Spring Semester 2002
Combined Literary Media in "Klassik Komix"
The original form of "The Love Song of J. Alfred Prufrock" is a poem, made up of poetic prose. Prose can vary in lexical makeup, which is decided by the writer, but usually consists of descriptions of subjects that allude to, and are analogous of, the underlying thoughts of the writer. This gives the lines a sense of vague beauty that allows the reader to interpret meanings in his/her own mind in contrast to simply spelling out the meanings. Poetry has the ability to evoke upon the reader a sense of reflection and deep thought in an effort to understand the message that the writer is delivering.
The classic comic book is a polar opposite of the complex nature of poetry. The comic book is designed for the younger reader and possesses a simplistic nature that allows the creator to use visual media combined with short written dialog to tell a story. The pictures in a comic book are an integral part of the makeup of a comic book. The pictures allow the creator to portray the protagonist and antagonist in a way that is common to all readers. This however inhibits the use of imagination by the reader. The pictures are all an artist's interpretations of the actions and settings that make up each scene. When a person reads descriptive text with no pictures, it allows the reader to build a mental picture of each scene that is unique to his/her own personality. The comic book does not allow for this expressiveness in its prefabricated structure.
Millhauser elegantly combines these two literary vehicles in his work "Klassik Komix" in a way that simplifies the form but still allows the reader to use his/her mind to draw its own pictures. "In the room women come and go / Talking of Michelangelo"(stanza 3). Elliot uses these two simple lines to describe a room that the character, Alfred, will enter. These two sentences are very vague in their descriptive nature and leave most of the details up to the reader to fill in. Millhauser uses Panel 8 to describe the same room:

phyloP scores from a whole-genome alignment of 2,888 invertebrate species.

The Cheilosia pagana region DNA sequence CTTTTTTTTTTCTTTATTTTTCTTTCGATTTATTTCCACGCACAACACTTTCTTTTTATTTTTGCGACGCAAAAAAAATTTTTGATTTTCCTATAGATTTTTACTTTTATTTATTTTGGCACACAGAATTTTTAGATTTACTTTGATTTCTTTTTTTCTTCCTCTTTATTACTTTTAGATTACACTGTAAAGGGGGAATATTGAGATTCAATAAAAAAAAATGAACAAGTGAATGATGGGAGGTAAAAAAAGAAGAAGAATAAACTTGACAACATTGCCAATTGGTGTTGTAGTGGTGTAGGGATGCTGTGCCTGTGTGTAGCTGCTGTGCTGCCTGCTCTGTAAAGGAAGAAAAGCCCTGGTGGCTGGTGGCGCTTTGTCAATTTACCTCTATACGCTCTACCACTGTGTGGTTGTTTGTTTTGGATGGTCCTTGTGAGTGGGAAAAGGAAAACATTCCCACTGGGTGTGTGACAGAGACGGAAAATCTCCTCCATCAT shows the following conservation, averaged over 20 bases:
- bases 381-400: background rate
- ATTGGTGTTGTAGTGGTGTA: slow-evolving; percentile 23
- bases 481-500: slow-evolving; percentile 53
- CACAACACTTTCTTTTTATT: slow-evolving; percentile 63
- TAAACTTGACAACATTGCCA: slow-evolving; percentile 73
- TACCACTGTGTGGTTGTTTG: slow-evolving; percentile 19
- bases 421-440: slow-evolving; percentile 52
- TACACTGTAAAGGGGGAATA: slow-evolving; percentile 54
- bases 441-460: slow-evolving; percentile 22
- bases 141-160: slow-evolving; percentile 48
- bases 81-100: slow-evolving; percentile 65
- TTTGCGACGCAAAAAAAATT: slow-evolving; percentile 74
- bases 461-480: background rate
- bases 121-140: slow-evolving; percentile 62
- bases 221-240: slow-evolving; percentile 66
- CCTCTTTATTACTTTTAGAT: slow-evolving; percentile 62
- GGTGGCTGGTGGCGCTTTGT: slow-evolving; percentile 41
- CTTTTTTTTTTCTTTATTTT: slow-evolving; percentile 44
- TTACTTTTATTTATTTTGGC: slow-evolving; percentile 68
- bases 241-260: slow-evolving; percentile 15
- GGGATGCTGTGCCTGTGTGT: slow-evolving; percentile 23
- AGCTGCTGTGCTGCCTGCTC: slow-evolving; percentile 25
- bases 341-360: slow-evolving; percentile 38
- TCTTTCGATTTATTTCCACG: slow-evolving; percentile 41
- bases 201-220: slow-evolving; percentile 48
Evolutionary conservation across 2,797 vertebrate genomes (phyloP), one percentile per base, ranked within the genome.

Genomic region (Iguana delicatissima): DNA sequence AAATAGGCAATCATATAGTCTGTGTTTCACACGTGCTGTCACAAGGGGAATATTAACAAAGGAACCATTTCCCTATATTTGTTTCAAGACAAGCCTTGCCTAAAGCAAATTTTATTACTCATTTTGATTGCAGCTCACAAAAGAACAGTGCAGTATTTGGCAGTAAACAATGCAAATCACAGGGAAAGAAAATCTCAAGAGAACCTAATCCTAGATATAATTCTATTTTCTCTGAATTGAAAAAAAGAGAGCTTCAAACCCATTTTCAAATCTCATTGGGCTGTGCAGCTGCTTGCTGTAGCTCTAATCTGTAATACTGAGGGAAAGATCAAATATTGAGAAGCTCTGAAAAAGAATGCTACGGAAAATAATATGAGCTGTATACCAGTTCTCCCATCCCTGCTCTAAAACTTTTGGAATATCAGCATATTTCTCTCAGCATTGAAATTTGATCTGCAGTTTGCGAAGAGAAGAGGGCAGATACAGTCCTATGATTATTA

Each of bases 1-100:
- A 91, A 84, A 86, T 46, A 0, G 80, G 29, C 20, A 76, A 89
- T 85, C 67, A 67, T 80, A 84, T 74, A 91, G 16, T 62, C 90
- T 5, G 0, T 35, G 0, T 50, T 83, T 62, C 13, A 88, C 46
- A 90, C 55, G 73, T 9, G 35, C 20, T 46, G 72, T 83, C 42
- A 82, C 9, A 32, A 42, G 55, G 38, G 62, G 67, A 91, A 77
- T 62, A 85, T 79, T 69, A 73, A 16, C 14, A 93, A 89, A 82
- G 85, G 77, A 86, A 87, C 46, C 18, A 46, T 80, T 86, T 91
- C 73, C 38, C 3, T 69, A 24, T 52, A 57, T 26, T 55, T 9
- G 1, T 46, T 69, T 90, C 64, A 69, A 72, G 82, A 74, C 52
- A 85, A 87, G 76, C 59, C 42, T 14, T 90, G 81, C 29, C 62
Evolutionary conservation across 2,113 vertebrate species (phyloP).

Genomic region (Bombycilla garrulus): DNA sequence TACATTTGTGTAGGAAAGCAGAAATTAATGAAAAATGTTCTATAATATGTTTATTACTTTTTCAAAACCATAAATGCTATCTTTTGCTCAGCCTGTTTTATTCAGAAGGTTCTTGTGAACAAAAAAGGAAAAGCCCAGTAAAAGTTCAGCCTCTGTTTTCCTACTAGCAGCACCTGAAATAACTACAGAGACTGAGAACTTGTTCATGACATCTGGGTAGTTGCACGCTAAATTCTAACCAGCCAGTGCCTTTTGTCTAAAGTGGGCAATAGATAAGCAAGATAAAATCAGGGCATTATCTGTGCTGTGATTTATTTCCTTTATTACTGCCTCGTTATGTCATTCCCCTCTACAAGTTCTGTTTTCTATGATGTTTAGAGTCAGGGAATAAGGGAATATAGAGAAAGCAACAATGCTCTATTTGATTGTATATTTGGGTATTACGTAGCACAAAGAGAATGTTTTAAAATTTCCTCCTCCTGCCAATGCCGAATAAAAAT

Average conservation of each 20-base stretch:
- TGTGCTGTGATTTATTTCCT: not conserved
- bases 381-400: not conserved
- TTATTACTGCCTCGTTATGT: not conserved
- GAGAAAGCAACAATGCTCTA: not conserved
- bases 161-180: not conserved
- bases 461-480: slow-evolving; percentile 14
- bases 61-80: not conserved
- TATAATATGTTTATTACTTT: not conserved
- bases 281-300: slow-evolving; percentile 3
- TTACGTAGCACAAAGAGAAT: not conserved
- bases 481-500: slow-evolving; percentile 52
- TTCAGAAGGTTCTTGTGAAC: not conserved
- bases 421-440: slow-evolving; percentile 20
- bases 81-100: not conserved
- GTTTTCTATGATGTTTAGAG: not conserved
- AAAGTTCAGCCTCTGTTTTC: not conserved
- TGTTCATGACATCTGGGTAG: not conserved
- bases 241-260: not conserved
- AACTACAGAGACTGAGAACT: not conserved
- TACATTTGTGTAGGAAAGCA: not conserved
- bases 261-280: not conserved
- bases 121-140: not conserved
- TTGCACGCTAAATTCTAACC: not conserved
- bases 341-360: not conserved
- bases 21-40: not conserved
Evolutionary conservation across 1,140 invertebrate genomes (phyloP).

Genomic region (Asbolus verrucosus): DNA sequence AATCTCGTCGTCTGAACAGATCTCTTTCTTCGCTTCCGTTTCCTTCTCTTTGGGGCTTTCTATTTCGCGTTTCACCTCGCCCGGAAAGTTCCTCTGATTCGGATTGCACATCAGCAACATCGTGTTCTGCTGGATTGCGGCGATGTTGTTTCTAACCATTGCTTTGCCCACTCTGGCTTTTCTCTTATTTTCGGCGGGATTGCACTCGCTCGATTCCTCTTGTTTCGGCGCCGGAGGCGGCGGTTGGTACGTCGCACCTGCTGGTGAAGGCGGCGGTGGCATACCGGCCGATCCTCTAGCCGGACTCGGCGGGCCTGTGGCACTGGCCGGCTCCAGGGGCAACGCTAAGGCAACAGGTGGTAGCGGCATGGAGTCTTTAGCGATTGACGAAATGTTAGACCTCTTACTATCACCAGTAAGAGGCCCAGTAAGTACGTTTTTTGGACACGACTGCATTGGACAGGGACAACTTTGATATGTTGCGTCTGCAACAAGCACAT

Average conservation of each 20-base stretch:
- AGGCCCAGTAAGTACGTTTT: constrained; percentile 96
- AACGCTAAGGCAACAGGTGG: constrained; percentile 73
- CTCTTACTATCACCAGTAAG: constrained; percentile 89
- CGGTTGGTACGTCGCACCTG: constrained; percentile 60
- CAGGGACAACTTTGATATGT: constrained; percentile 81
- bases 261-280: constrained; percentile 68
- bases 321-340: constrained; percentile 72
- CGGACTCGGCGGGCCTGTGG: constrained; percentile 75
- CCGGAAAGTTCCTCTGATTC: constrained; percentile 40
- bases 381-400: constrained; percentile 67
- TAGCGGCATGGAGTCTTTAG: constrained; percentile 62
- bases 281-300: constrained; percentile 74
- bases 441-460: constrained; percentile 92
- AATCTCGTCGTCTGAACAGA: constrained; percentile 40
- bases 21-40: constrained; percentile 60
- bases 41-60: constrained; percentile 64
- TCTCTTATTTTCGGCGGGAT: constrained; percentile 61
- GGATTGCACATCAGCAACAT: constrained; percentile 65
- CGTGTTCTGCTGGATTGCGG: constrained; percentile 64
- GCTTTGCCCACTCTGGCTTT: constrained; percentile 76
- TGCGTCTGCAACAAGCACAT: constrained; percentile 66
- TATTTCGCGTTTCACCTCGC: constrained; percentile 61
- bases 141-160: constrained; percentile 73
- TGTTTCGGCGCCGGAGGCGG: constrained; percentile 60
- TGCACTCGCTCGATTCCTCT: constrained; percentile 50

In the poem Elliot uses the lines, "I should have been a pair of rugged claws / Scuttling across the floors of the silent seas" (stanza 15). These are the words of the character Alfred. The words are an expression of Alfred's discontent stemming from his actions expressed in the prose. Millhauser uses this situation with Alfred to create an environment of magical realism that is often used in comic books. Millhauser uses panels 22 and 23 to describe the scene where Alfred actually turns into a sea crustacean. The scene lends itself to the "Art for Art's Sake" personality that Millhauser has a tendency to express. By changing the media, upon which the poem lines are expressed, Millhauser has allowed himself to create a parody of Elliot's work. The comic book format allows the room for comedic sensationalism, which lightens up the atmosphere of the work. This creates another angle for the reader to interpret the work, possibly altering the purpose of the work.
Millhauser obviously loves to manipulate words and
engage the imagination of the reader. His work exemplifies the meaning
of the phrase "Art for Art's Sake." He has combined two literary media into
a creative mix of thoughtful text and imagination.
Copyright © 2002 by Aaron Brock. All rights reserved.